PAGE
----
Energy Saving Tips

  1. Cooling & Heating your home is usually by far the largest expense when it comes to your energy costs. Have your system(s) checked in the spring and fall to make sure they are running at peak efficiency. Consider replacing your system if it is getting older. An old inefficient system may be costing you an arm and a leg to operate. Consider adjusting your thermostat down in the winter and up in the summer. You will save an average of 3% for every degree you set your thermostat above or below 73 degrees!

  2. Cover your windows: Rays from the sun may be inviting in the winter, but they cause a lot of heat gain during the summer months which can cost you extra on your cooling bill. In the summer, keep your curtains and shades drawn during the day. Plant deciduous trees/plants at the south side of your house so that they shade your house in summer but allow for direct solar heating in winter. If your windows are old and have air leaks, consider replacing them.

  3. Check for and seal any cracks or gaps: Experts estimate that all of the tiny gaps and cracks in an older home are roughly equivalent to a one-foot square hole punched in your wall. Sealing any cracks or gaps with caulking and weather-stripping can greatly improve energy efficiency. First, you should test your home for air tightness. On a windy day, hold a lit incense stick next to your windows, doors, etc. Observe the smoke to see if a draft is present. After you've sealed the gaps, think about adding some insulation to your floor, ceiling or walls. A bit of modern insulation can often work wonders for older houses.

  4. Add insulation to your hot-water pipes: Since the standard hot water heater is on all the time, adding extra insulation to the hot water pipes will save more energy than you think. Not only will you save money on your energy bill, you wont have to wait as long for hot water at each tap, especially if the pipes run through an unconditioned space. Most hardware stores sell pre-made insulation made just for this purpose. Experts estimate that adding insulation to any exposed hot water pipes can knock up to 15 percent off the costs of heating water. Adding extra insulation around the tank is usually not required, and could become a fire hazard if you're not careful. Caution: Be sure to read all manufacturers instructions before taking this step.

  5. Install a programmable thermostat: Complete control over your air conditioning and heating systems adds greater comfort as well as allowing you to save some "major bucks" on your energy costs! If you have a heat pump, make sure that the model you choose avoids turning on your systems "auxiliary heat" during the recovery period. Auxiliary heat uses an average of at least twice the energy than a heat pump does while running alone.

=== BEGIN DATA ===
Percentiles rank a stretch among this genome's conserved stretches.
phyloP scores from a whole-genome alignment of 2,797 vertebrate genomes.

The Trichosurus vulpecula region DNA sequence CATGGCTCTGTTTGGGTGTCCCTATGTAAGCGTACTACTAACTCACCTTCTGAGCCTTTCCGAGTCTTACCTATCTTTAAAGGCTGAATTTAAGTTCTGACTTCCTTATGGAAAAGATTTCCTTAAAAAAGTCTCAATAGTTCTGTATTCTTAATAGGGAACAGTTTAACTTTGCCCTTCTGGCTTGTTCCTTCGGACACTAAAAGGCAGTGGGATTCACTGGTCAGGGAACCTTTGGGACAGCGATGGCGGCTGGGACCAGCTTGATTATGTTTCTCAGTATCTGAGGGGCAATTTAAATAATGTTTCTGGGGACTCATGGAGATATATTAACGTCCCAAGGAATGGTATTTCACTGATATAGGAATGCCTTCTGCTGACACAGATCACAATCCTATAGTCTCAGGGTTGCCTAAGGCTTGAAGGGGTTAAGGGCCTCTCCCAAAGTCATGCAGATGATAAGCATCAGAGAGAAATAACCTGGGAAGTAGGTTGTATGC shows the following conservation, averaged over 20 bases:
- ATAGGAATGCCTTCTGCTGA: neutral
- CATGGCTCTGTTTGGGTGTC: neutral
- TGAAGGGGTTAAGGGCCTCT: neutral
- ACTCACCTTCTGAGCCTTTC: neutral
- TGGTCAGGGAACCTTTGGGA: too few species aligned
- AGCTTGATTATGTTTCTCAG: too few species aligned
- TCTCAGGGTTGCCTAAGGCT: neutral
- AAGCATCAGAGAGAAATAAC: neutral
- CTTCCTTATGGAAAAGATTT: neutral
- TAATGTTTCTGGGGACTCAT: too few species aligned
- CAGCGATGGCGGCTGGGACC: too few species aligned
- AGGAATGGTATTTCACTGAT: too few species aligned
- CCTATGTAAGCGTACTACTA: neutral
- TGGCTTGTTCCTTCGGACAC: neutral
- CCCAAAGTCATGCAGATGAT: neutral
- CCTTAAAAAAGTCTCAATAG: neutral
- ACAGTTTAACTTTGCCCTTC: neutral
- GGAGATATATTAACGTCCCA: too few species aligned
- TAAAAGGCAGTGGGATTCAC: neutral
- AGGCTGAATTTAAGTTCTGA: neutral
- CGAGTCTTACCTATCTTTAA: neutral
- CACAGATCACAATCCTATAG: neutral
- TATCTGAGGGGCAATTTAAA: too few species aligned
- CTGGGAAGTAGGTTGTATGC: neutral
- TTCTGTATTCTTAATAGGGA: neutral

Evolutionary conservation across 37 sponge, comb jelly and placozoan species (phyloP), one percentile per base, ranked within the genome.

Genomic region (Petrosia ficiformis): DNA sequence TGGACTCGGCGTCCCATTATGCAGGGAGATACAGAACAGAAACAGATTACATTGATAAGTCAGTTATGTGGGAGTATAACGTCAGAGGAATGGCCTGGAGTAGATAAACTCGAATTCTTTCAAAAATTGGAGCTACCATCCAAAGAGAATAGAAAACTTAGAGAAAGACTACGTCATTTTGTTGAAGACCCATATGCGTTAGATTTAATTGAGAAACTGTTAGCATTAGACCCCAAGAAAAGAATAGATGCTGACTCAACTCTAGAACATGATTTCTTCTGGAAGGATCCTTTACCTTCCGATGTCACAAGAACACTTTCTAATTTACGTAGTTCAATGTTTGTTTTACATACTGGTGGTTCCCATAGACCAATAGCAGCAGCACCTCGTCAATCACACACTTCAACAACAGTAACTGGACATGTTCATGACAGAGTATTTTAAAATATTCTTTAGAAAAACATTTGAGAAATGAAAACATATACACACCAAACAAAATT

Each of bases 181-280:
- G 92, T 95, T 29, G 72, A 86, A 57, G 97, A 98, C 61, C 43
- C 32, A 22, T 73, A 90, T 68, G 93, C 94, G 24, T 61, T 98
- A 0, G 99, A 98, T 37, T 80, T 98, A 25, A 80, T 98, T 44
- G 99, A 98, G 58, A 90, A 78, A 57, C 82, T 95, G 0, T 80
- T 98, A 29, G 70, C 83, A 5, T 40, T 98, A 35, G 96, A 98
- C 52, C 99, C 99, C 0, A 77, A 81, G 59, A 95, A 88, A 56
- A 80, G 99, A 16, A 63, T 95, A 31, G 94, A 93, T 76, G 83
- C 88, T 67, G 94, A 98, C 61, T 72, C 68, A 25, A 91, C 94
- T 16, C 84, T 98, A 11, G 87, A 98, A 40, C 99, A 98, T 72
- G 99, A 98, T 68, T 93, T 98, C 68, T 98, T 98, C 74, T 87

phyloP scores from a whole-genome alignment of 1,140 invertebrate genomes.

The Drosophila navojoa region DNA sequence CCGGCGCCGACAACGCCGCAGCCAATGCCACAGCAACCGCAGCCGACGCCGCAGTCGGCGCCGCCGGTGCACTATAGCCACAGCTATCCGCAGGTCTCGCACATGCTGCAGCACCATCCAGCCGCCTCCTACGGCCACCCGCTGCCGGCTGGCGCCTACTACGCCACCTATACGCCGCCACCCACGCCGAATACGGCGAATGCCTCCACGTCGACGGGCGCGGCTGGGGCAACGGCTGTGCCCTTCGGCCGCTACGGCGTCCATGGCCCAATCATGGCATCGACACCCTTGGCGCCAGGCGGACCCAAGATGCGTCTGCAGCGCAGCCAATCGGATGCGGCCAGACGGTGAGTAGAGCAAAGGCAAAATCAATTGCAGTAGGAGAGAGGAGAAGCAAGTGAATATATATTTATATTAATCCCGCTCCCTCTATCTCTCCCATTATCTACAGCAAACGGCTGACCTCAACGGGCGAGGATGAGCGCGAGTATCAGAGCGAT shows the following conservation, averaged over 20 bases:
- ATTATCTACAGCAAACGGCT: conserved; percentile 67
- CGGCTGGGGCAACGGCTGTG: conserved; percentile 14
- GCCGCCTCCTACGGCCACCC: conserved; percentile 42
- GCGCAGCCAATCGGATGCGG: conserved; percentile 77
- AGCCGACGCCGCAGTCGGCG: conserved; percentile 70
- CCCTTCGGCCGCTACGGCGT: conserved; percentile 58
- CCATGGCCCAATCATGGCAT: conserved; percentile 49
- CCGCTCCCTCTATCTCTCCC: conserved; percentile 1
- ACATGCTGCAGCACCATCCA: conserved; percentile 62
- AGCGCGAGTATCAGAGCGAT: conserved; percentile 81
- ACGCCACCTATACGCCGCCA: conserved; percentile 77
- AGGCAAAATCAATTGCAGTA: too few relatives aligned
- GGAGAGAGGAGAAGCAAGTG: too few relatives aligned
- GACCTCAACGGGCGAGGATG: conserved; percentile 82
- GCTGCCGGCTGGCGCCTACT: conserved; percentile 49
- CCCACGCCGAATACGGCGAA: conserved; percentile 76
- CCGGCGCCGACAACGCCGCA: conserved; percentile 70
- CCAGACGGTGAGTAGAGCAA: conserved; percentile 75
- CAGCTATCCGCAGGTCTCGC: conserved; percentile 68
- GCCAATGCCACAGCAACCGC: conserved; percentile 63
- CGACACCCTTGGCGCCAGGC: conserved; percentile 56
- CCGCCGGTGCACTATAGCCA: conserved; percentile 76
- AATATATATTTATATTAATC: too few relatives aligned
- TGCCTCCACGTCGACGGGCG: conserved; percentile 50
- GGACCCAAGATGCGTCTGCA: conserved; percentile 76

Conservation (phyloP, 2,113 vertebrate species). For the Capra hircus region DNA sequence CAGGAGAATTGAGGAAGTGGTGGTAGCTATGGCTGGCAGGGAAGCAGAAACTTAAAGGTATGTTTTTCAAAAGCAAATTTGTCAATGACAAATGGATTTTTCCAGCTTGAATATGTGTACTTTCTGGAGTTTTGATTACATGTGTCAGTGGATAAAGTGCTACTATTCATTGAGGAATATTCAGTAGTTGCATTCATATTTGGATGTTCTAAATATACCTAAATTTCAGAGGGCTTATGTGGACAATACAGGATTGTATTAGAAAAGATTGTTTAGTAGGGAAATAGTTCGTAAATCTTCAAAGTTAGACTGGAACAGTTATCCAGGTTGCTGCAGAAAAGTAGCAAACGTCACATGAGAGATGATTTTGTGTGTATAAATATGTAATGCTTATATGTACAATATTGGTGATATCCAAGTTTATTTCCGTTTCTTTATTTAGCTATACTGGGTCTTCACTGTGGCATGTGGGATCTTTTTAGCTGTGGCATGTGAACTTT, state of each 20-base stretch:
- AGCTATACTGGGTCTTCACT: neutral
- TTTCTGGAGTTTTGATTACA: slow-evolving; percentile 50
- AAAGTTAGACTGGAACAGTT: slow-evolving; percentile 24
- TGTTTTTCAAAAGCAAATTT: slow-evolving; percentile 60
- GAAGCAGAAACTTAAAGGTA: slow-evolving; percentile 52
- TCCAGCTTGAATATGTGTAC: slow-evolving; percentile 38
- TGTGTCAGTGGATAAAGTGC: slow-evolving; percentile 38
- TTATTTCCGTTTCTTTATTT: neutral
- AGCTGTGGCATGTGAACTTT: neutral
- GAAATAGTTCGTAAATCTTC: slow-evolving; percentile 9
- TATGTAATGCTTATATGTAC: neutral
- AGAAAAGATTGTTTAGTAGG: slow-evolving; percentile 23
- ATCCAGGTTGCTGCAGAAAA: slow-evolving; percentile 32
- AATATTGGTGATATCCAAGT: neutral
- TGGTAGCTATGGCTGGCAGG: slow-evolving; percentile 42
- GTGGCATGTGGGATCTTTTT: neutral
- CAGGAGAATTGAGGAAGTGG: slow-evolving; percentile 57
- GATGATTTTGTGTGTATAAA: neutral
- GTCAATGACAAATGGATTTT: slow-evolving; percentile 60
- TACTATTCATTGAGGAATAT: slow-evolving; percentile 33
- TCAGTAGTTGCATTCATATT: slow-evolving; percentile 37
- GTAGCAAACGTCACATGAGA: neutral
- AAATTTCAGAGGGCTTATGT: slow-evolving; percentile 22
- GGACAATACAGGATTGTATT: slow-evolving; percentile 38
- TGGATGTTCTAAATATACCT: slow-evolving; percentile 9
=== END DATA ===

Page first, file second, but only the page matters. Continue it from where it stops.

6. Discontinue the use of your second refrigerator. Old beer fridge in the basement? Unplug it and make the trek upstairs to your new, energy-efficient fridge in the kitchen. It will be good for your heart -- and your energy bill.

  7. Install low-flow showerheads: Your shower accounts for about 30 - 40 percent of your hot water use. In addition to this, install aerators on your kitchen and bathroom taps. These two measures can reduce your water usage by as much as 50 percent. The water-saving shower heads provide an adjustable restriction at the shower tap, allowing for a hard spraying water massage!

  8. New Appliances. Choose carefully. Look for the Energy Star® Rating. If your going to use a new appliance for the next say 15 years, don’t you think it would be wise to get one that uses much less energy even if it means paying more for it now? Think about it.

  9. Lower the temperature of your water heater. Heating cold water is very energy intensive–and also a great place to save energy. Although you need to keep your water heater set high enough to meet your needs, it should not be set high enough to cause scalding. 110 Degrees usually does the trick. Be sure to let an expert make the adjustment if your not sure. Experts also recommend draining a pint or so of water from your water heater a few times a year to reduce sediment and increase efficiency. Remember: Insulating hot water pipes will usually allow you to lower the temperature without sacrificing quantity. ( See tip #4 above).